By Marilyn Armour, Director of the Institute for Restorative Justice and Restorative Dialogue Published: Aug. 29
Teachers and students head back to class soon, but as another school year begins, it seems teachers are becoming more and more of an endangered species.
Many teachers-in-training find themselves struggling to master teaching demands with fewer resources; more students; technology to integrate; students’ mental, physical and learning challenges; and ever-increasing high-stakes testing and accountability. They also find they are ill-equipped to manage the classroom and student behaviors that hinder their ability to teach. Little wonder that many teachers flee the profession, creating a different kind of dropout problem, particularly among teachers in high-minority or low-income schools.
Eager teachers quickly learn that many of today’s students contend with unprecedented hardships. They arrive at school hungry, homeless or exhausted after caring for others, conditions that interfere with or even prohibit learning but clearly manifest in behavior and concentration. Teachers, working under pressure-cooker conditions, often have little time for students whose antisocial behaviors may provoke exclusionary punishment or arrest. Lacking specific training and skills in managing behavior issues, many teachers believe that youths, like themselves, should have the innate skills to manage their own conduct. Unfortunately, frequently used punitive measures send students spiraling toward suspensions, involvement in the juvenile justice system, and diminished motivation to engage in or finish school. Not surprising, student discipline correlates with dropout rates, and that’s particularly troubling in Texas where 25 percent of students fail to graduate.
But these patterns for teachers and students can be reversed, and it starts with a radically different approach to school discipline. It is called Restorative Discipline. Instead of asking: what rule was broken, who broke it and what should the punishment be, Restorative Discipline sees wrongdoing as a violation of relationship and asks: what happened, who has been affected, and what are we going to do to make things right? Using a variety of techniques, Restorative Discipline brings together the key players in an incident to learn what happened, listen to each person’s perspective, discover the motivation for the harm, and work to identify appropriate and agreed upon actions by which the student who caused the harm takes responsibility and is accountable for the breach of trust. The ultimate goal is to allow the responsible student, after making amends, to belong again as a welcomed, albeit chastened, member of the school community.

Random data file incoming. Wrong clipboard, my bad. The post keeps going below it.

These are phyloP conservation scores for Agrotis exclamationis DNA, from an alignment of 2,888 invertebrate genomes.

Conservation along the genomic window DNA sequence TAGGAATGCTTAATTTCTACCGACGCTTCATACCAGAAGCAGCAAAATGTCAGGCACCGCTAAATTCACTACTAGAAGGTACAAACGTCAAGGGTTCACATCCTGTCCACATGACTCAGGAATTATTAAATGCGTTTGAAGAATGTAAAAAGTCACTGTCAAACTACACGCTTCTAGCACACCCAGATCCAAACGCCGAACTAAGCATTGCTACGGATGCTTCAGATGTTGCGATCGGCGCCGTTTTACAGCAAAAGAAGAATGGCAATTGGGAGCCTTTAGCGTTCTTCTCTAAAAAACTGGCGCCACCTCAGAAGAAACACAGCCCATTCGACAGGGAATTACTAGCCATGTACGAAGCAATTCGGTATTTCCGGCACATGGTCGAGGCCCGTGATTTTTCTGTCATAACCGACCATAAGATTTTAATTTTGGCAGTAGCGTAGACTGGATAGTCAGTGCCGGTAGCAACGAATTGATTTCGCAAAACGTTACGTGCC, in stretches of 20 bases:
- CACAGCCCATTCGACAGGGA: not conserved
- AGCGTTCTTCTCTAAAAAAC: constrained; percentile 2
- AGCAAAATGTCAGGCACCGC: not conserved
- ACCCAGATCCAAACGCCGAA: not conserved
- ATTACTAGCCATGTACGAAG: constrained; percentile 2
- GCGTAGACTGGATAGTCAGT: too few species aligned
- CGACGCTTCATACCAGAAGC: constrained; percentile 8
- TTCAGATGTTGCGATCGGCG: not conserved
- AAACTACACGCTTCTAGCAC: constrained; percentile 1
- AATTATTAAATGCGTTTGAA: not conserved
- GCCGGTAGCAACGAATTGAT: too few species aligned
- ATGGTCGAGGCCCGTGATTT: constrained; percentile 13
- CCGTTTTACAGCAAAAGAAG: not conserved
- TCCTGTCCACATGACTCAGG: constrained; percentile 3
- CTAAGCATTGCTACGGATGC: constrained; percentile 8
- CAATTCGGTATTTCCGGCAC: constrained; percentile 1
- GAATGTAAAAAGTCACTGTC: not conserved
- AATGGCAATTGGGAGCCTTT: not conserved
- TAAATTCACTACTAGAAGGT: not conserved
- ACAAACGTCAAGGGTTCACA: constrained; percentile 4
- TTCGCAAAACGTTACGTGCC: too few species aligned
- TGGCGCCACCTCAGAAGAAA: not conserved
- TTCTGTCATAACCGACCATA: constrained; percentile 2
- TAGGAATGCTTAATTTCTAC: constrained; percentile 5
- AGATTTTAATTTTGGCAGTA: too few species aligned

What’s ironic about the current approach is how we think about learning for both students and teachers. If children cannot multiply fractions, we don’t expect them to figure it out for themselves or stick them in detention to learn how. Yet with behavior, we assume that punishment or the concomitant suffering will teach students what they don’t know. We somehow believe that students will correct their behavior after a one-time instruction rather than recognizing that, like everything else, learning has to be delivered many times using many methods for it to take hold.
In the school districts where Restorative Discipline has been implemented, the evidence of its success is compelling. West Philadelphia High School, called a “persistently dangerous school” for the past six years, reduced violent acts and serious incidents by 52 percent in 2007-2008 and an additional 40 percent in 2008-2009. Students sampled in the Denver Public Schools showed a 30 percent improvement in school attendance and timeliness to school. In San Antonio, Texas, Ed White Middle School in its first year of implementation reduced out-of-school suspensions by 84 percent and in-school suspensions by 30 percent. In the latest Texas Education Agency report, Ed White Middle School received a star of distinction for student progress, ranking in the top 25 percent in the state, and number two when considering middle schools with the same demographics.
To achieve a lasting impact, we must take a much different and larger view of what we are really trying to accomplish — changing a system to support kids and teachers. It’s been said, “When we don’t know what to do, we go to power.” Restorative Discipline offers an approach to wrongdoing where instead of defeating each other, teacher and student can engage in ways where both feel heard and respected. If we implement this reform across the board, we can take a major step to reduce the dropout rates for both students and teachers.
Marilyn Armour is the director of the Institute for Restorative Justice and Restorative Dialogue, a professor of social work and a University Distinguished Teaching Professor at The University of Texas at Austin. She has worked with school districts across the country in implementing a Restorative Discipline model.
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